Jones says politics is behind AG authorization in Stoney investigation
The attorney general’s office has authorized a State Police investigation into Richmond Mayor Levar Stoney’s efforts to remove Confederate monuments last year, and Norfolk Democrat Jay Jones is calling political foul.
“Mark Herring’s office had ample time to open this investigation surrounding the statue removal from August of last year. It’s clear he’s decided to do so only after Mayor Stoney announced his support of our campaign for attorney general,” said Jones, who is challenging the sitting attorney general, Mark Herring, for the Democratic Party nomination to run for attorney general this fall.
Augusta County Commonwealth’s Attorney Tim Martin, assigned by a Richmond court to investigate the award of a $1.8 million no-bid contract for removal of the statues last summer, confirmed to the Times-Dispatch on Friday that Herring had authorized the State Police to assist him in the matter.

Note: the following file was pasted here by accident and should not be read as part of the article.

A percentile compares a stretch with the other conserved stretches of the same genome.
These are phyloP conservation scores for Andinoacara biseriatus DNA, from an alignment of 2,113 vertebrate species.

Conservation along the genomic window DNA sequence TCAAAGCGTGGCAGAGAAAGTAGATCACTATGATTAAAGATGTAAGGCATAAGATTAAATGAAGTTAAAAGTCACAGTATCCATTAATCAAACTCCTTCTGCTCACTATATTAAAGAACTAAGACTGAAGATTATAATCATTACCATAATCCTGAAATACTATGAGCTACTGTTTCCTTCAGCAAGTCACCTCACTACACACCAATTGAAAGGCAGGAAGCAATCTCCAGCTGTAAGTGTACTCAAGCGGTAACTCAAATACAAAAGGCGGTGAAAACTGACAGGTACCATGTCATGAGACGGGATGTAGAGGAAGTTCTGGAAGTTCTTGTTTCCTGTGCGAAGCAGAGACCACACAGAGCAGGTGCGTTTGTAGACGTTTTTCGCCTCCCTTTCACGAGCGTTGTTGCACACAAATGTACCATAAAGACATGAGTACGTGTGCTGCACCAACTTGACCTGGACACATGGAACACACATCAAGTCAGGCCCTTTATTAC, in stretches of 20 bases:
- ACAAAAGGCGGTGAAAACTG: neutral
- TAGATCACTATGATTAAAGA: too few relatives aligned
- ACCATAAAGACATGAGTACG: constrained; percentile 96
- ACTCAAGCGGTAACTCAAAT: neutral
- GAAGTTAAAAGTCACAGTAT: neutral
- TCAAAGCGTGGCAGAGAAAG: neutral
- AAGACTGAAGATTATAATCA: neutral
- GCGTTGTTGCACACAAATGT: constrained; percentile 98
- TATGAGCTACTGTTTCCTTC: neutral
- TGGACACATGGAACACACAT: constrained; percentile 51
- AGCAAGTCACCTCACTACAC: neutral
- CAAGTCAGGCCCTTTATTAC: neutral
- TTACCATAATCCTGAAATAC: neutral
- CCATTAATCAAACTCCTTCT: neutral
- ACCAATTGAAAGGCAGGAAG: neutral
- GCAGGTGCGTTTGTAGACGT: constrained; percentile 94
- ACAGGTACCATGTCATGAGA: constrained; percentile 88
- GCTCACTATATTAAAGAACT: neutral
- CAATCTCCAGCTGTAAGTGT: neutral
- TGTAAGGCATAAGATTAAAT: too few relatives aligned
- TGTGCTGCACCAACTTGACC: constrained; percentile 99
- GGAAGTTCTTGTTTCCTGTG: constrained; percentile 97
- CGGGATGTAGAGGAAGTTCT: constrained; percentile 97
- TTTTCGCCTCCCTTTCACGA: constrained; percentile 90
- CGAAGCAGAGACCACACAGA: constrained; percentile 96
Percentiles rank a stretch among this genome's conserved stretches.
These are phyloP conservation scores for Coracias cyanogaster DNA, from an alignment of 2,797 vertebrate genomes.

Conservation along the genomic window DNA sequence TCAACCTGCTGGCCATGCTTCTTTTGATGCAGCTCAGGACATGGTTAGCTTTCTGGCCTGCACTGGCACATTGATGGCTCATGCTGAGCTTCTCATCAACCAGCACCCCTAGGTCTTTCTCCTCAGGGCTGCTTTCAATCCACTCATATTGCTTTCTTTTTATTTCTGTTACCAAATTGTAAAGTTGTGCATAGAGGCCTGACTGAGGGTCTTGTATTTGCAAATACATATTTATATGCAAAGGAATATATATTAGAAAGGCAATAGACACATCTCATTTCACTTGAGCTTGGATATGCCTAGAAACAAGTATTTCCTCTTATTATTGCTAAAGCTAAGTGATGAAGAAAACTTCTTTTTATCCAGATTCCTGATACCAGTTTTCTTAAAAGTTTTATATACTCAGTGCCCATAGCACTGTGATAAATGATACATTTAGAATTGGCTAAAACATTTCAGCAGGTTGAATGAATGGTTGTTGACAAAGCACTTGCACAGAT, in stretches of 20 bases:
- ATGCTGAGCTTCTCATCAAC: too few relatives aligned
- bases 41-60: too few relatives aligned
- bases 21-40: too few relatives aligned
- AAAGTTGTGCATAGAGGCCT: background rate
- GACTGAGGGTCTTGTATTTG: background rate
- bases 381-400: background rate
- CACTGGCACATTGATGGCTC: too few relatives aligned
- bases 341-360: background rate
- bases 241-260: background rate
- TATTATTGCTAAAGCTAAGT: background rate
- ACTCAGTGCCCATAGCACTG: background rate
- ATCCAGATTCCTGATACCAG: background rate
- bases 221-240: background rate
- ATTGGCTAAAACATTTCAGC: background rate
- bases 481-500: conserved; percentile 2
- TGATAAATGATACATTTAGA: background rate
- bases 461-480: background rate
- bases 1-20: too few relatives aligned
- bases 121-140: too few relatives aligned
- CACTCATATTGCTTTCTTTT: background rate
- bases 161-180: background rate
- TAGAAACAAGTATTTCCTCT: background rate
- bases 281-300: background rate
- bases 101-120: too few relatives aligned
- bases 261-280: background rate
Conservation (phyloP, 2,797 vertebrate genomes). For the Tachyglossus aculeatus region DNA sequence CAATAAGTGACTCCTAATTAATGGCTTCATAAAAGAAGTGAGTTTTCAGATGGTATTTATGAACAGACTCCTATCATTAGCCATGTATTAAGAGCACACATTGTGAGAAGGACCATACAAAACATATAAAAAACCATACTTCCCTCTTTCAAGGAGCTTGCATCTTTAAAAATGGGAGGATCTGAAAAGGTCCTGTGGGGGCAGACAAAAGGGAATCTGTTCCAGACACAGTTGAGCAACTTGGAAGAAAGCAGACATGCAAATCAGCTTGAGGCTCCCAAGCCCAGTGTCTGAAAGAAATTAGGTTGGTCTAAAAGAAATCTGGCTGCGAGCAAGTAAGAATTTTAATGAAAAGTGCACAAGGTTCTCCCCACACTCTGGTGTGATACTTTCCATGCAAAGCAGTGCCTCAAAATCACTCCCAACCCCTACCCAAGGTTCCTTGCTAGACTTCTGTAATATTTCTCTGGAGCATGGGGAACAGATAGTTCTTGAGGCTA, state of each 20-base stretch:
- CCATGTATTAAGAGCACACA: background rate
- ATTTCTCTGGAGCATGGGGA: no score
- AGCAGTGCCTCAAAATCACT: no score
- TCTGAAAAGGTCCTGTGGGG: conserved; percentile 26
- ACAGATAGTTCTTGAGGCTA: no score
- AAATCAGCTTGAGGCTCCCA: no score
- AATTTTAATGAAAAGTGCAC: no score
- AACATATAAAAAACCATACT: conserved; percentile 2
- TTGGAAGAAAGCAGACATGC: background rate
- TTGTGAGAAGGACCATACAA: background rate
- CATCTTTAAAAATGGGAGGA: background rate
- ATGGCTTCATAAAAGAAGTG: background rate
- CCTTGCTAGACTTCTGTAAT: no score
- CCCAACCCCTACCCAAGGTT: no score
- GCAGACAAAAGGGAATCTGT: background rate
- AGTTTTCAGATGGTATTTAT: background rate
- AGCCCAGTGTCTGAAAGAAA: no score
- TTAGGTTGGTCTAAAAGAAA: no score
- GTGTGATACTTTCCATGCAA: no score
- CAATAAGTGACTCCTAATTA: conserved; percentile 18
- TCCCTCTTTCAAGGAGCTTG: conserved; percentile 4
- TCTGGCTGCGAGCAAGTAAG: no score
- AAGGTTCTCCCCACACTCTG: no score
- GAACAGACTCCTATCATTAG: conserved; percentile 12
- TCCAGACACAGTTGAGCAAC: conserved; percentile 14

At issue is that Devon Henry, the owner of a Newport News-based contracting firm associated with the company awarded the contract for the removal work, has donated $4,000 to Stoney’s campaign and political action committees since 2016, according to the report in the Times-Dispatch.
The Stoney administration has denied wrongdoing in the matter, saying several firms had declined to take the job before the contract was executed.
Herring has served as attorney general for two terms, and is running for a third term this year.
Once viewed as a top contender for the party’s gubernatorial nomination in the 2021 cycle, Herring’s star faded a bit in 2019 when he revealed, in that weird week in which photos of Gov. Ralph Northam in blackface first came to light, that he, too, had a blackface incident in his past, Herring’s being a 1980 college party.
“This Martin Luther King Day weekend, we should all be reaffirming our commitment to building a more just and equitable Virginia. Instead, Mark Herring is playing politics with Confederate statues, causing more unnecessary pain to Black Virginians,” said Jones, an African American.
“We must lean into the urgency of this historic moment with actions that reflect our commitment to true racial justice, not political gamesmanship or retribution toward our political opponents,” Jones said.
Story by Chris Graham